13. 29 CFR 99.510 - Audit findings.

    Code of Federal Regulations, 2014 CFR

    2014-07-01

    ... 29 Labor 1 2014-07-01 2013-07-01 true Audit findings. 99.510 Section 99.510 Labor Office of the Secretary of Labor AUDITS OF STATES, LOCAL GOVERNMENTS, AND NON-PROFIT ORGANIZATIONS Auditors § 99.510 Audit findings. (a) Audit findings reported. The auditor shall report the following as audit findings in...

  14. 38 CFR 41.510 - Audit findings.

    Code of Federal Regulations, 2011 CFR

    2011-07-01

    ... 38 Pensions, Bonuses, and Veterans' Relief 2 2011-07-01 2011-07-01 false Audit findings. 41.510... OF STATES, LOCAL GOVERNMENTS, AND NON-PROFIT ORGANIZATIONS Auditors § 41.510 Audit findings. (a) Audit findings reported. The auditor shall report the following as audit findings in a schedule...

  15. 38 CFR 41.510 - Audit findings.

    Code of Federal Regulations, 2014 CFR

    2014-07-01

    ... 38 Pensions, Bonuses, and Veterans' Relief 2 2014-07-01 2014-07-01 false Audit findings. 41.510... OF STATES, LOCAL GOVERNMENTS, AND NON-PROFIT ORGANIZATIONS Auditors § 41.510 Audit findings. (a) Audit findings reported. The auditor shall report the following as audit findings in a schedule...

  16. 29 CFR 99.510 - Audit findings.

    Code of Federal Regulations, 2011 CFR

    2011-07-01

    ... 29 Labor 1 2011-07-01 2011-07-01 false Audit findings. 99.510 Section 99.510 Labor Office of the Secretary of Labor AUDITS OF STATES, LOCAL GOVERNMENTS, AND NON-PROFIT ORGANIZATIONS Auditors § 99.510 Audit findings. (a) Audit findings reported. The auditor shall report the following as audit findings in...

  17. 29 CFR 99.510 - Audit findings.

    Code of Federal Regulations, 2013 CFR

    2013-07-01

    ... 29 Labor 1 2013-07-01 2013-07-01 false Audit findings. 99.510 Section 99.510 Labor Office of the Secretary of Labor AUDITS OF STATES, LOCAL GOVERNMENTS, AND NON-PROFIT ORGANIZATIONS Auditors § 99.510 Audit findings. (a) Audit findings reported. The auditor shall report the following as audit findings in...

  18. 29 CFR 99.510 - Audit findings.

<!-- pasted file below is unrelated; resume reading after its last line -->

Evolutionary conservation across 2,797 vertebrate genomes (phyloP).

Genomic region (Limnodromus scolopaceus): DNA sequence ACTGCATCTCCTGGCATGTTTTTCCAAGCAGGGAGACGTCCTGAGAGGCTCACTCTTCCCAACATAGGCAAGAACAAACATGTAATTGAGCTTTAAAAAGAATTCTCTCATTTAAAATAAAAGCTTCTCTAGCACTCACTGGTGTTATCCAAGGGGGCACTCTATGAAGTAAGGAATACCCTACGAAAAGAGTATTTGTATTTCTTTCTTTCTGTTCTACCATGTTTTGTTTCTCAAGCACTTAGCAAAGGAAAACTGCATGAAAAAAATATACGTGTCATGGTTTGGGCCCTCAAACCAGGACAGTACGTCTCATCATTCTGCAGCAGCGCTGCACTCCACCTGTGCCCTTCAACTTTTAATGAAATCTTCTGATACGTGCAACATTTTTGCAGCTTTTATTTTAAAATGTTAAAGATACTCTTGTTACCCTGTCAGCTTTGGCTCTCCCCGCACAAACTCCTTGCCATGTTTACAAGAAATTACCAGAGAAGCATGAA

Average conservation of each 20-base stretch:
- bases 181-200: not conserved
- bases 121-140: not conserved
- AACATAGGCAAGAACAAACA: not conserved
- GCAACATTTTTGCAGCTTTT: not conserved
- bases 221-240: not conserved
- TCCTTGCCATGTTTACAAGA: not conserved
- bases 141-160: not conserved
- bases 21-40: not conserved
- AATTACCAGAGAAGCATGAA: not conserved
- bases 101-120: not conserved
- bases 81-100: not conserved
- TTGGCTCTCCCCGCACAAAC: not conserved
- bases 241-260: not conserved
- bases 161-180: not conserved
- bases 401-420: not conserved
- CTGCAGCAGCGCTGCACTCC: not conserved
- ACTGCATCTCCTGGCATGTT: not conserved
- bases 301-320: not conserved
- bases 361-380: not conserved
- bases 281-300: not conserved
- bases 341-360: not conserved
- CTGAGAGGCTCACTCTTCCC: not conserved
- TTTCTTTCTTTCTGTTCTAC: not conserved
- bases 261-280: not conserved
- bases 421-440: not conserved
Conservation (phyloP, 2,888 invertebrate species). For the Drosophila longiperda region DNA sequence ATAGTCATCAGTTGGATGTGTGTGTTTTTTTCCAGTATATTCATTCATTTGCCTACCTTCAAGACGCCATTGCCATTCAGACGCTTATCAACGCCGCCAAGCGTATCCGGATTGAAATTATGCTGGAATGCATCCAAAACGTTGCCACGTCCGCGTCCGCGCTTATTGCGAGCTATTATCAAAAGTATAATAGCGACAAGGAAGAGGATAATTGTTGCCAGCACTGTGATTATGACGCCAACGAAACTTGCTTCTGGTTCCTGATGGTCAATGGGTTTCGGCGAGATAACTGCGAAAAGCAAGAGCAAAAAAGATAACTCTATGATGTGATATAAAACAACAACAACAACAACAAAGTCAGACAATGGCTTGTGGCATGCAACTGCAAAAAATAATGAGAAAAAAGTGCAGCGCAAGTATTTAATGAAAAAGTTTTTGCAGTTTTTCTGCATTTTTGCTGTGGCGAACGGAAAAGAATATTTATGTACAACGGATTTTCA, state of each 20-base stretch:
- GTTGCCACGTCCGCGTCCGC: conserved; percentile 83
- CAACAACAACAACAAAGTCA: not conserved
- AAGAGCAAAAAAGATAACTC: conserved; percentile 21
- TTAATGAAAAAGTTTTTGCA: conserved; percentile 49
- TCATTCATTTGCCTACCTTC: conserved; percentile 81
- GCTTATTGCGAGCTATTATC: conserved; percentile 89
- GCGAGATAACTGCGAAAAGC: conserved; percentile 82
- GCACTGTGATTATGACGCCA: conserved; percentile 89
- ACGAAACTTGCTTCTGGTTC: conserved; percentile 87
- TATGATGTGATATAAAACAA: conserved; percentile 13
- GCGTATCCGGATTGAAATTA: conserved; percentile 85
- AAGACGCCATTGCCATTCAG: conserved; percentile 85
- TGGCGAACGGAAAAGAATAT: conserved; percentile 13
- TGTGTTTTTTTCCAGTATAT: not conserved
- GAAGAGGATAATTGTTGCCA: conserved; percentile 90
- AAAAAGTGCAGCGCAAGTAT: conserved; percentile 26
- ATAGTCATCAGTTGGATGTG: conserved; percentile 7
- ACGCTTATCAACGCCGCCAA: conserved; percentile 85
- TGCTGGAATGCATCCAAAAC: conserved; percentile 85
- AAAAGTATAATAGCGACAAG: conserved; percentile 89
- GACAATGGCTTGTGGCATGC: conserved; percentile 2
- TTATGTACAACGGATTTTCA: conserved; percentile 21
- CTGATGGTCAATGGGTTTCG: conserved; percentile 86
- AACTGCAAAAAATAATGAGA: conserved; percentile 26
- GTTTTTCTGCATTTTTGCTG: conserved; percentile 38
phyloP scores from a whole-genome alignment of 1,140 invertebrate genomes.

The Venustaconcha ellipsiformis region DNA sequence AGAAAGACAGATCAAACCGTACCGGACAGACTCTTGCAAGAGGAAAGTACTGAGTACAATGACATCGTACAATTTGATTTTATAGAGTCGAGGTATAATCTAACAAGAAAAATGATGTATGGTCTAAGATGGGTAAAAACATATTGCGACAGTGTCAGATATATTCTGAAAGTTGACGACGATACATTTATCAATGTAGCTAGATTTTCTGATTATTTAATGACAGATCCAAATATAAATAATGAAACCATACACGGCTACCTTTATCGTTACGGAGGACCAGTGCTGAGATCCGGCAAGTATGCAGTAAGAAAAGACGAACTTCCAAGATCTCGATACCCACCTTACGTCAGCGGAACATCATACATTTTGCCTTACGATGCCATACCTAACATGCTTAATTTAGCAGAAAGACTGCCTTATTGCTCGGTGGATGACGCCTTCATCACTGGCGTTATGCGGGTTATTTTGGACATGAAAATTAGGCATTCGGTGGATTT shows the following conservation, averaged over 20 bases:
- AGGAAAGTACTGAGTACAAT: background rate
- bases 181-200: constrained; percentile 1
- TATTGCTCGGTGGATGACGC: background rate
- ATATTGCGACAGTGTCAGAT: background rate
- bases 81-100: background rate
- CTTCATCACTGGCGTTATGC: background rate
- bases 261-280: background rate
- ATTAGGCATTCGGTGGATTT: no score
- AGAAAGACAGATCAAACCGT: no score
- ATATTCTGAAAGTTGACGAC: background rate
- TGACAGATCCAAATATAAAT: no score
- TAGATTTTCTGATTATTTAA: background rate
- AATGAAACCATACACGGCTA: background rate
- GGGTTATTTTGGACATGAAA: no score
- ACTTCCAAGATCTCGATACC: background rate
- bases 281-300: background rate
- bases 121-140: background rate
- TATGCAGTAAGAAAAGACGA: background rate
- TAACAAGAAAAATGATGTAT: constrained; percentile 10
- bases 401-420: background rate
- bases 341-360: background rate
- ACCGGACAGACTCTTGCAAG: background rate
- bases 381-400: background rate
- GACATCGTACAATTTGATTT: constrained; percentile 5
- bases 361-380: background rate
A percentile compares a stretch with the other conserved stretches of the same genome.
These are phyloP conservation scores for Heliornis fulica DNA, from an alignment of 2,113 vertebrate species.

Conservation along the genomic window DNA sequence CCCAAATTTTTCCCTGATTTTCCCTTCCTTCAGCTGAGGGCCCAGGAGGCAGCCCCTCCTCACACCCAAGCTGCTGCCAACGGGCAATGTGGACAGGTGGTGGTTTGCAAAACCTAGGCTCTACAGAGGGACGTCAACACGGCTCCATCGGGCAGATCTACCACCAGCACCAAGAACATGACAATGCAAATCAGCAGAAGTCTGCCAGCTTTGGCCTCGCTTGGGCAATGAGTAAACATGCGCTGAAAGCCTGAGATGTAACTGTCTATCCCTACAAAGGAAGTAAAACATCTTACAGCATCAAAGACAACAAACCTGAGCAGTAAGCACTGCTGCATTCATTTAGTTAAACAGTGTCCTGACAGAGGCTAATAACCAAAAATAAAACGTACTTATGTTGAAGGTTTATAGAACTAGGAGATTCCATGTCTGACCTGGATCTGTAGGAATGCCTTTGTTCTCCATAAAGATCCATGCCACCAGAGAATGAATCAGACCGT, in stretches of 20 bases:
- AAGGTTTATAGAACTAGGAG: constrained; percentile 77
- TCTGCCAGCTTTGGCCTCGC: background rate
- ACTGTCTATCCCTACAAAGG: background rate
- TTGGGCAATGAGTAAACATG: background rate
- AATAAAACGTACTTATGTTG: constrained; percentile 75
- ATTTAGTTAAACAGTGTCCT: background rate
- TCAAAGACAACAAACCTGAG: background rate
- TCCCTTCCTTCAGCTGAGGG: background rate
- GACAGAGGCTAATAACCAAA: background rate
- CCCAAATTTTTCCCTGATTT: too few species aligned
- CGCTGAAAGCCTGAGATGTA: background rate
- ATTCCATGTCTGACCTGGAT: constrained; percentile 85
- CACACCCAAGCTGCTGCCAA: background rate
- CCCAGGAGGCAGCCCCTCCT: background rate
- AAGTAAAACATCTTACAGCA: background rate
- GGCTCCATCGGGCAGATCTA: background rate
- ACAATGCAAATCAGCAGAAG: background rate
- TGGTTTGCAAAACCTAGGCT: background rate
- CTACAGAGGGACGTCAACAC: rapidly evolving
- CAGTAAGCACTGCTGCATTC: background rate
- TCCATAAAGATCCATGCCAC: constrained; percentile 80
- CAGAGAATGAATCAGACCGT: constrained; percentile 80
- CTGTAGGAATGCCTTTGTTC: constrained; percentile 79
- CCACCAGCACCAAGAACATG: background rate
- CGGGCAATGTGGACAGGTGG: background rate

Code of Federal Regulations, 2012 CFR

    2012-07-01

    ... 29 Labor 1 2012-07-01 2012-07-01 false Audit findings. 99.510 Section 99.510 Labor Office of the Secretary of Labor AUDITS OF STATES, LOCAL GOVERNMENTS, AND NON-PROFIT ORGANIZATIONS Auditors § 99.510 Audit findings. (a) Audit findings reported. The auditor shall report the following as audit findings in...

  19. 7 CFR 3052.510 - Audit findings.

    Code of Federal Regulations, 2012 CFR

    2012-01-01

    ... 7 Agriculture 15 2012-01-01 2012-01-01 false Audit findings. 3052.510 Section 3052.510 Agriculture... AGRICULTURE AUDITS OF STATES, LOCAL GOVERNMENTS, AND NON-PROFIT ORGANIZATIONS Auditors § 3052.510 Audit findings. (a) Audit findings reported. The auditor shall report the following as audit findings in...

  20. 7 CFR 3052.510 - Audit findings.

    Code of Federal Regulations, 2014 CFR

    2014-01-01

    ... 7 Agriculture 15 2014-01-01 2014-01-01 false Audit findings. 3052.510 Section 3052.510 Agriculture... AGRICULTURE AUDITS OF STATES, LOCAL GOVERNMENTS, AND NON-PROFIT ORGANIZATIONS Auditors § 3052.510 Audit findings. (a) Audit findings reported. The auditor shall report the following as audit findings in...

  1. 38 CFR 41.510 - Audit findings.

    Code of Federal Regulations, 2013 CFR

    2013-07-01

    ... 38 Pensions, Bonuses, and Veterans' Relief 2 2013-07-01 2013-07-01 false Audit findings. 41.510... OF STATES, LOCAL GOVERNMENTS, AND NON-PROFIT ORGANIZATIONS Auditors § 41.510 Audit findings. (a) Audit findings reported. The auditor shall report the following as audit findings in a schedule...

  2. 7 CFR 3052.510 - Audit findings.

    Code of Federal Regulations, 2011 CFR

    2011-01-01

    ... 7 Agriculture 15 2011-01-01 2011-01-01 false Audit findings. 3052.510 Section 3052.510 Agriculture... AGRICULTURE AUDITS OF STATES, LOCAL GOVERNMENTS, AND NON-PROFIT ORGANIZATIONS Auditors § 3052.510 Audit findings. (a) Audit findings reported. The auditor shall report the following as audit findings in...

  3. Incidental findings on brain and spine imaging in children.

    PubMed

    Maher, Cormac O; Piatt, Joseph H

    2015-04-01

    In recent years, the utilization of diagnostic imaging of the brain and spine in children has increased dramatically, leading to a corresponding increase in the detection of incidental findings of the central nervous system. Patients with unexpected findings on imaging are often referred for subspecialty evaluation. Even with rational use of diagnostic imaging and subspecialty consultation, the diagnostic process will always generate unexpected findings that must be explained and managed. Familiarity with the most common findings that are discovered incidentally on diagnostic imaging of the brain and spine will assist the pediatrician in providing counseling to families and in making recommendations in conjunction with a neurosurgeon, when needed, regarding additional treatments and prognosis. PMID:25825535